As the election coverage deluge bores on, the political world was hit with a bit of sad news Monday morning.
Former U.S. Attorney General Janet Reno, the first woman to ascend to that post, died Monday as a result of complications of Parkinson's disease in her South Florida home.
Her death comes the day before the nation may elect its first woman president in Hillary Clinton, and serves as a reminder of Clinton's husband's legacy, both good and bad.
In her own right, Reno had a reputation for being tough and independent,
The Washington Post writes, "Her supporters believed she brought a heightened level of integrity and professionalism to the attorney general’s office. They admired her insistence on legal exactitude from her employees and praised her caution in prosecutions."
She was known for overseeing the raid of the Branch Davidian compound in Waco, Texas, her review of the Monica Lewinsky scandal, the Elian Gonzales controversy and many other contentious issues that occurred over her tenure, the entirety of Bill Clinton's presidency.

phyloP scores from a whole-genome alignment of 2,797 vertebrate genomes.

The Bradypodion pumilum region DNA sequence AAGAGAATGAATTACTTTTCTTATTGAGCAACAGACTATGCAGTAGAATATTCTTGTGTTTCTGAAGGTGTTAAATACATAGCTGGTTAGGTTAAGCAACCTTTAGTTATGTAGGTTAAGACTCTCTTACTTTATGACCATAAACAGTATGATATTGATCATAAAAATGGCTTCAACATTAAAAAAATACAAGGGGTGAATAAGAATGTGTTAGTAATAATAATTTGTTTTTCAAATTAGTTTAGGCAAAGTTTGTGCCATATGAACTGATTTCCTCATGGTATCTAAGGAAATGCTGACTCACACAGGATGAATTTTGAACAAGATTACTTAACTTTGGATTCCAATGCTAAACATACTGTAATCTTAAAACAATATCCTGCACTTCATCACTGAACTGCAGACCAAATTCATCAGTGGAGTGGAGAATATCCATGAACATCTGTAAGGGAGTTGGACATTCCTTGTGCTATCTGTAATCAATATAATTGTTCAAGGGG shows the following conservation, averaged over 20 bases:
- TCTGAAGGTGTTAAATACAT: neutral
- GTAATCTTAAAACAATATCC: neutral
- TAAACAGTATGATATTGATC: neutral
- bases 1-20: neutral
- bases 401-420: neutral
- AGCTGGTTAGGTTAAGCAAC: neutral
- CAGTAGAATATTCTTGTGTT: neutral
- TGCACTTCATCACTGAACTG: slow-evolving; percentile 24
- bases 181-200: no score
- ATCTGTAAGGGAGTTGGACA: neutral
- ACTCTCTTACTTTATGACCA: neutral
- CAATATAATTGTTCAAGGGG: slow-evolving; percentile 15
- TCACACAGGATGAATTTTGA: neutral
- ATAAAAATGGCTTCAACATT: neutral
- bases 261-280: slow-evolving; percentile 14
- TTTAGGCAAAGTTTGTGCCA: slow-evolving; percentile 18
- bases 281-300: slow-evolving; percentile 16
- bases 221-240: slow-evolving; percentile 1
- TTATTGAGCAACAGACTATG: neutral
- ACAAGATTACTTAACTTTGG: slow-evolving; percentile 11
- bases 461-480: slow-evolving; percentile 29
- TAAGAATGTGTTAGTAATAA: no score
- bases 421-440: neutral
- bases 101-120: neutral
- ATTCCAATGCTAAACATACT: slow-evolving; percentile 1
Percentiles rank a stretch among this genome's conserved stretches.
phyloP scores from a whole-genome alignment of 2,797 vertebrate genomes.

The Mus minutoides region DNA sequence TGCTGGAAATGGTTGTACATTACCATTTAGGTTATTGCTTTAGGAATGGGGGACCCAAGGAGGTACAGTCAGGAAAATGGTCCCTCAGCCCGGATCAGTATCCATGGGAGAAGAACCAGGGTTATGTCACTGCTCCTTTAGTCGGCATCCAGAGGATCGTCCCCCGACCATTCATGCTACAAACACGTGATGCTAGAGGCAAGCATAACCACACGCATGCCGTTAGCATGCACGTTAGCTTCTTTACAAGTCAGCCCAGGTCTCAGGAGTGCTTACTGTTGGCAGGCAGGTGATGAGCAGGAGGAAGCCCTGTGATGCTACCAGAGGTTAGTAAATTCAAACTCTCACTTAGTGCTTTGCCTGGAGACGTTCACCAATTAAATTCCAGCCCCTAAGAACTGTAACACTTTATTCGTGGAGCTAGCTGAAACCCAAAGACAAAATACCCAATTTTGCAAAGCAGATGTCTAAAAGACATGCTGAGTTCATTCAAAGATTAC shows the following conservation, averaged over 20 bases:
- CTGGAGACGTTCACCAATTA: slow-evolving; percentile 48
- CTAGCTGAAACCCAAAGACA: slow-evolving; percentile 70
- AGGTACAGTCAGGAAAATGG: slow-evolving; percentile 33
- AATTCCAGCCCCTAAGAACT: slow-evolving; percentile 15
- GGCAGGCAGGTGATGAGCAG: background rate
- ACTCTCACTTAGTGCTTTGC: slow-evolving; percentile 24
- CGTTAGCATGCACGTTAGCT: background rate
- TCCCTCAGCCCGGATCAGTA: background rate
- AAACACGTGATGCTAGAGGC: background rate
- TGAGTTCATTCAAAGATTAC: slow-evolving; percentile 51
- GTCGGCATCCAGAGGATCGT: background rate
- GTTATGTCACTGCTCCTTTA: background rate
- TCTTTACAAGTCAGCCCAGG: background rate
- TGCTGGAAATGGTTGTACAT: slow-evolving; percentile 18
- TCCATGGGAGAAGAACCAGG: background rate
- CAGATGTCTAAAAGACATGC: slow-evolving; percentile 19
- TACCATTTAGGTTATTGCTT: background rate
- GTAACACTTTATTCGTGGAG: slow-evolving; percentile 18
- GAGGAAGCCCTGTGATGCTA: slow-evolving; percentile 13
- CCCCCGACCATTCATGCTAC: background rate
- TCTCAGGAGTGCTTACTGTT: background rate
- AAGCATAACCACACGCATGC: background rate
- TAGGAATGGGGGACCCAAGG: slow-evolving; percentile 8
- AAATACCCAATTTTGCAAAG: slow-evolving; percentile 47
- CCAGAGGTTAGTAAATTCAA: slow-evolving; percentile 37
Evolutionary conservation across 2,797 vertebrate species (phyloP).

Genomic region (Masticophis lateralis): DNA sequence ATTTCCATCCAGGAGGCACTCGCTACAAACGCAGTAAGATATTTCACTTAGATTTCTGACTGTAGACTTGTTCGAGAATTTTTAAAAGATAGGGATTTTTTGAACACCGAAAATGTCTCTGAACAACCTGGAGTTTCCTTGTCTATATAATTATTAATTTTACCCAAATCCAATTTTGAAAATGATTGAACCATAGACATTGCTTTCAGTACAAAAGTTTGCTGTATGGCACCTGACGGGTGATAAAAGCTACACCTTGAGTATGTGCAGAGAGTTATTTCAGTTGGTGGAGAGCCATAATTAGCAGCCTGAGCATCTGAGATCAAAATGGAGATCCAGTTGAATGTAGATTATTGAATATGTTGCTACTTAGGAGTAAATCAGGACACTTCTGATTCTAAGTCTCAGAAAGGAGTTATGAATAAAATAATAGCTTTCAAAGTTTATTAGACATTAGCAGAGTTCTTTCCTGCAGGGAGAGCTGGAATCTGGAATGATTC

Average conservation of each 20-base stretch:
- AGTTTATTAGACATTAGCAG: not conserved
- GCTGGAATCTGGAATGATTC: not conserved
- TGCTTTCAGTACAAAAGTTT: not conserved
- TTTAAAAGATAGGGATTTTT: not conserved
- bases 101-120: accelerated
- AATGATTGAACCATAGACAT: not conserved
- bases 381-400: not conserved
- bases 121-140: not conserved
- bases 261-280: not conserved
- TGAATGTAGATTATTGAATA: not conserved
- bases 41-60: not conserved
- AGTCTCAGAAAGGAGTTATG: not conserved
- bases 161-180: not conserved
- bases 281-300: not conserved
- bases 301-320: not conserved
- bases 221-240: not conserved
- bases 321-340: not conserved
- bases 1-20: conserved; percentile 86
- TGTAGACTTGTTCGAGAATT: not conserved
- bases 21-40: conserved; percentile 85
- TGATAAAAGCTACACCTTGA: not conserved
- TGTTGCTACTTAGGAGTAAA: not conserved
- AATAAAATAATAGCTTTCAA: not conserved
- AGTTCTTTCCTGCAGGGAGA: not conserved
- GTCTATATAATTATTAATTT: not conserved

Once the top prosecutor in Miami-Dade County, Reno is among the longest-serving attorneys general ever to hold the position.
To many, she was the epitome of a Washington outsider when Clinton nominated her for the job.
After leaving office, she ran in the Democratic gubernatorial primary in Florida, but lost to Bill McBride.
She was 78 years old.